The War in Yemen
The wider Middle East is caving under the pressure of multiple conflict-points and the effects are being acutely felt in Europe. The Charlie Hebdo and small arms terrorist attacks in Paris, an unfolding immigration and mounting socio-economic crises are reminders of the deep intersection of European and Middle Eastern spaces, interests and peoples. With the Syria-Iraq-ISIS conflict set as the highest priority among EU and NATO members, one of the central lynchpins of local and regional stability – Yemen – is being glossed-over (by some) or erroneously categorised (by others).
Recently, a spate of articles, analyses and official statements by national policy makers, IGO’s and NGO’s have suggested that the initiation, waging and effects of the conflict in Yemen are primarily the responsibility of Saudi Arabia and the coalition forces it has assembled in that country. Attention is paid to tragic acts of collateral damage (mistaken attacks against civilians) from a decontextualised perspective that looks at the present situation through the actions of a single set of combatants—those associated to Saudi Arabia. This approach has meant that a comprehensive understanding and hence comprehensive settlement remain elusive since it accounts for the behaviours of one side in a multidimensional conflict.
To be clear, Yemen, and the tragedy unfolding there, is largely rooted in a complex inter-state competition between the Islamic Republic of Iran and Saudi Arabia and the dynamics at play are of sectarianism, tribalism and geopolitical leverage as Saudi Arabia attempts to stem Iranian projections and Iran continues to inspire and support Shia political movements to expand its revolutionary state. This is reflected in the multitude of actors that have thrown their support behind Saudi Arabia – regarded as a status quo actor – and the few local militias in Yemen that fully rely on Iran – as a revisionist actor – for their military capabilities.
Iran supports an assortment of Houthi fighters (Shia militiamen), a Republican Guard Corp (tribal orientation to the Houthi) and security forces (allies of deposed President Saleh). On the other side, a trans-regional grouping of states has joined the Saudi-led coalition: the UAE, Bahrain, Qatar, Kuwait, Egypt, Jordan, Morocco, Senegal and Sudan. These are supported on the ground by local fighters such as security forces loyal to President Hadi and tribal groups. In terms of intelligence, the coalition is supported by both the UK and US. It is interesting to note that the situation in Yemen is compounded by an ensuing US-al Qaeda/ISIS conflict though the US has restricted its military activities to fighting those groups.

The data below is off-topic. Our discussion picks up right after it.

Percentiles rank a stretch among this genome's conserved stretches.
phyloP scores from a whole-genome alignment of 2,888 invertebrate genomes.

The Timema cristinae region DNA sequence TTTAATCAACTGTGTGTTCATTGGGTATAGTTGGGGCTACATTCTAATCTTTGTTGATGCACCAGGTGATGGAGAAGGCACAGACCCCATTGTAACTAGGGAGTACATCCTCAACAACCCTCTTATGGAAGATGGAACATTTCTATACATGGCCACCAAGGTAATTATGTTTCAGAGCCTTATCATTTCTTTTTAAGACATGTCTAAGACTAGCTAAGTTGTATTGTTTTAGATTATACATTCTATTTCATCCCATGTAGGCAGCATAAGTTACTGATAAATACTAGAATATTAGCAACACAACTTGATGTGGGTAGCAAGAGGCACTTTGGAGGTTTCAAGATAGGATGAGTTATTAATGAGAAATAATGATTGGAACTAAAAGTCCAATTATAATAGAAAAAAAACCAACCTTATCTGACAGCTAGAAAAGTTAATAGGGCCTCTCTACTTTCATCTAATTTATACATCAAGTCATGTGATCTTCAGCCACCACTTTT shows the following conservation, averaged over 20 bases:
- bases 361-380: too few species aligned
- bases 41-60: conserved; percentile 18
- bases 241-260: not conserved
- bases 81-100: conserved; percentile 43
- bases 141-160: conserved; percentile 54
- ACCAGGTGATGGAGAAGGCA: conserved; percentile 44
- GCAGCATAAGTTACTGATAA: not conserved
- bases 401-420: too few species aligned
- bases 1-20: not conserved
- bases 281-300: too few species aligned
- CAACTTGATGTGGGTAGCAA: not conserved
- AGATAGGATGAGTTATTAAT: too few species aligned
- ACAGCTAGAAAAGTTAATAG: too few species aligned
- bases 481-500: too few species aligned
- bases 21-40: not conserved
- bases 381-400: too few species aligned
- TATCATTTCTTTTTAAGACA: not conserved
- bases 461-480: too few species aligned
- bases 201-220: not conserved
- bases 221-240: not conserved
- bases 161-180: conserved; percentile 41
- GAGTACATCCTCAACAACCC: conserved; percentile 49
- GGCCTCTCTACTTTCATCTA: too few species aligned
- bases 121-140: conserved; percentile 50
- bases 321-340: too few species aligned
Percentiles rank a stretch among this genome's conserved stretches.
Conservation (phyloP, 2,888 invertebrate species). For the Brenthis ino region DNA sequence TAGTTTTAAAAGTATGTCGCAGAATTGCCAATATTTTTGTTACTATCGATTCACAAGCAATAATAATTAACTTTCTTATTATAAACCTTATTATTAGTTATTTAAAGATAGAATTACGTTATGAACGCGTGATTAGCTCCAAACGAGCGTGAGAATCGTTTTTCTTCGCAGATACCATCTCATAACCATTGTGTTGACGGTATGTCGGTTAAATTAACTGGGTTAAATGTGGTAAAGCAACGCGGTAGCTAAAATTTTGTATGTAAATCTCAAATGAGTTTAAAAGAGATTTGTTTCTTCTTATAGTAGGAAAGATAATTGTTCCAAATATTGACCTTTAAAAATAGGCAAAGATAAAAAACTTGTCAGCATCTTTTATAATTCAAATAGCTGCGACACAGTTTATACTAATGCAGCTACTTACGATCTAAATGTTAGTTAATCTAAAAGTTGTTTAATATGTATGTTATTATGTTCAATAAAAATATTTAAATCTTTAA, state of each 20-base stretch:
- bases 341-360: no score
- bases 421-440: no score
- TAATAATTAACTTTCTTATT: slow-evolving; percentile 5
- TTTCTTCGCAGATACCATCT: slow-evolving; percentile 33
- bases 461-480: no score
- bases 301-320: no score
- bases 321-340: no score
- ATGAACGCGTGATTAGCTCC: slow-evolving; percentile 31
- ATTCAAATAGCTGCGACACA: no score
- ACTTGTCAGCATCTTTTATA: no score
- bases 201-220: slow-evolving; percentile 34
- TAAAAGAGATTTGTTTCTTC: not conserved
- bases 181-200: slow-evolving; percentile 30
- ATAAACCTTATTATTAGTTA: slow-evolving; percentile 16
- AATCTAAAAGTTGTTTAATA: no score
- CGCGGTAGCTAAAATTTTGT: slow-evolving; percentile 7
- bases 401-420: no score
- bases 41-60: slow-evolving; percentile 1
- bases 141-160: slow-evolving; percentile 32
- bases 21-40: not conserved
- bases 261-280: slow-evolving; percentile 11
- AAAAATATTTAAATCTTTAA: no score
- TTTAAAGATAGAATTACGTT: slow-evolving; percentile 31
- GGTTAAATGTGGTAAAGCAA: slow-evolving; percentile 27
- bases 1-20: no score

With Saudi Arabia’s execution of Nimr al-Nimr – a prominent, fiery Shia cleric from the eastern provinces – the sacking of Saudi Arabia’s Tehran embassy and the suspension of diplomatic ties, it is clear that as the rhetoric is ratcheted-up the threat of an interstate or a series of proxy wars intensifies. This will negatively impact the international economic and political environment and is an outcome that needs to be avoided. Failure to understand the conflict will result in making poor policy choices and poor policy choices has the potential to exacerbate the conflict, bring it to European shores and to affect European interests.
Solving the political impasse over Yemen will require more than finger-pointing and assigning blame for actions committed by the warring parties; it will require an active diplomatic initiative and the EU must belong to that initiative…and quickly. With Houthi fighter-numbers spiking (from a paltry two-thousand in 2004 to an estimated one-hundred thousand in 2014) coupled, as it were, with officers and special advisors from Iran’s Quds Force, conflict escalation is likely in both scope and impact. If the international community is serious about peace, now is the time to act!
This was originally published by the Euro-Gulf Information Centre and is available at http://www.egic.info/2016/01/04/the-war-in-yemen/